The easiest way for criminals to get your information is from you. Many people have computers and most people upgrade there PC's or hard drives every two or three years. With the advent of the internet and ecommerce, online retail sales exceed $70 Billion dollars in 2004 and are rising every year. "All those credit card numbers and bank account numbers are stored on peoples hard drives." said Rick Dignard, a data recovery specialist with Data InSight (http://www.DataInSight.ca) - a data recovery and destruction firm. "I see PC's at the curb on garbage day every week. You can find used PC's at garage sales and flea markets. People think they are safe by deleting their files from the hard drives. Some people are more technically savvy and will format their hard drives to erase their information. But they're not really erasing anything." Dignard said. "People sell their PCs and are giving their personal information away with it." He added. "Almost every hard drive we ever tested revealed someone's personal information. At Data InSight, we recover deleted files from viruses, formatted and damaged hard drives in the course of a normal business day. But you don't have to be a computer scientist to be able to do it. Just google 'Data Recovery' and you'll find many downloadable shareware programs that can recover deleted files for you. It's easy as pie".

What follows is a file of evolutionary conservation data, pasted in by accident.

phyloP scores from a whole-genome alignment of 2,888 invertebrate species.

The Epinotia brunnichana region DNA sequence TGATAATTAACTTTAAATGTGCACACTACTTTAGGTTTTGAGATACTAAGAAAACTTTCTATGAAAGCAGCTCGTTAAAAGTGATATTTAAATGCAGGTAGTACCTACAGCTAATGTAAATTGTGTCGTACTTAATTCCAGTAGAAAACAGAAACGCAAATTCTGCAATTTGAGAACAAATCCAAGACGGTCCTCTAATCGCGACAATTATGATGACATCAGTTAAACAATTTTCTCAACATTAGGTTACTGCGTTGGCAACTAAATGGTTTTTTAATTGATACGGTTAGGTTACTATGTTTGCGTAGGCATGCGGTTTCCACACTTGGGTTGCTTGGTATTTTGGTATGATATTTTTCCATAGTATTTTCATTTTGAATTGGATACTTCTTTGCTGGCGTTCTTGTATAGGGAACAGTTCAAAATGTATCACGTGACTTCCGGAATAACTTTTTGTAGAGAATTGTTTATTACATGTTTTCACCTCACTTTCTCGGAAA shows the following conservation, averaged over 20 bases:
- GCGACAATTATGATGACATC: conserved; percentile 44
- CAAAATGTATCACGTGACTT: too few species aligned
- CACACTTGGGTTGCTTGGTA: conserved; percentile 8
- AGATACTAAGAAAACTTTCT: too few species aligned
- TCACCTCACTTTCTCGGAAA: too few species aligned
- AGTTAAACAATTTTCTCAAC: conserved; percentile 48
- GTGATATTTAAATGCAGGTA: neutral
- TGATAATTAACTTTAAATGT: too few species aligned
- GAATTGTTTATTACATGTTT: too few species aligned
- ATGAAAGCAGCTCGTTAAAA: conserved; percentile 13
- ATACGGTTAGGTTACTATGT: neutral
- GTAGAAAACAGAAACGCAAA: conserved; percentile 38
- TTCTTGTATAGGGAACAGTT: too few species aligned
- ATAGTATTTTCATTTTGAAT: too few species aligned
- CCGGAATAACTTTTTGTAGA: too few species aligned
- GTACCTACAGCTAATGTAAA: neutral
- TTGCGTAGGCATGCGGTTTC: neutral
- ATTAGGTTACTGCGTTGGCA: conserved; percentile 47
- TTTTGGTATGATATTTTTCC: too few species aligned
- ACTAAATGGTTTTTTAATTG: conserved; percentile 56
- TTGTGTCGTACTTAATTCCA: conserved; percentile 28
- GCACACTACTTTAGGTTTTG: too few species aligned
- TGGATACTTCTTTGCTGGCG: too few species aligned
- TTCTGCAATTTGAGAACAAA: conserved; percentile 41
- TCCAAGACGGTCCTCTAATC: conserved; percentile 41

If deleting your word or text documents with all your passwords, pin numbers, account numbers, birthdays, and even your outlook folders doesn't work, how can you be safe from identity theft? "We created DR. WIPER to solve that problem." Dignard said. "Dr. Wiper changes deleted data so that even if it's recovered, it's useless to criminals. It's important to note that Dr. Wiper overwrites the data many times. Once the data is changed, Credit Card Number 1234 becomes 0000." Once you overwrite a file's data, you can not access it anymore. But that doesn't mean the data is not recoverable. That's why multiple overwrites are so important. There are two ways that overwritten data on a hard drive can still be read.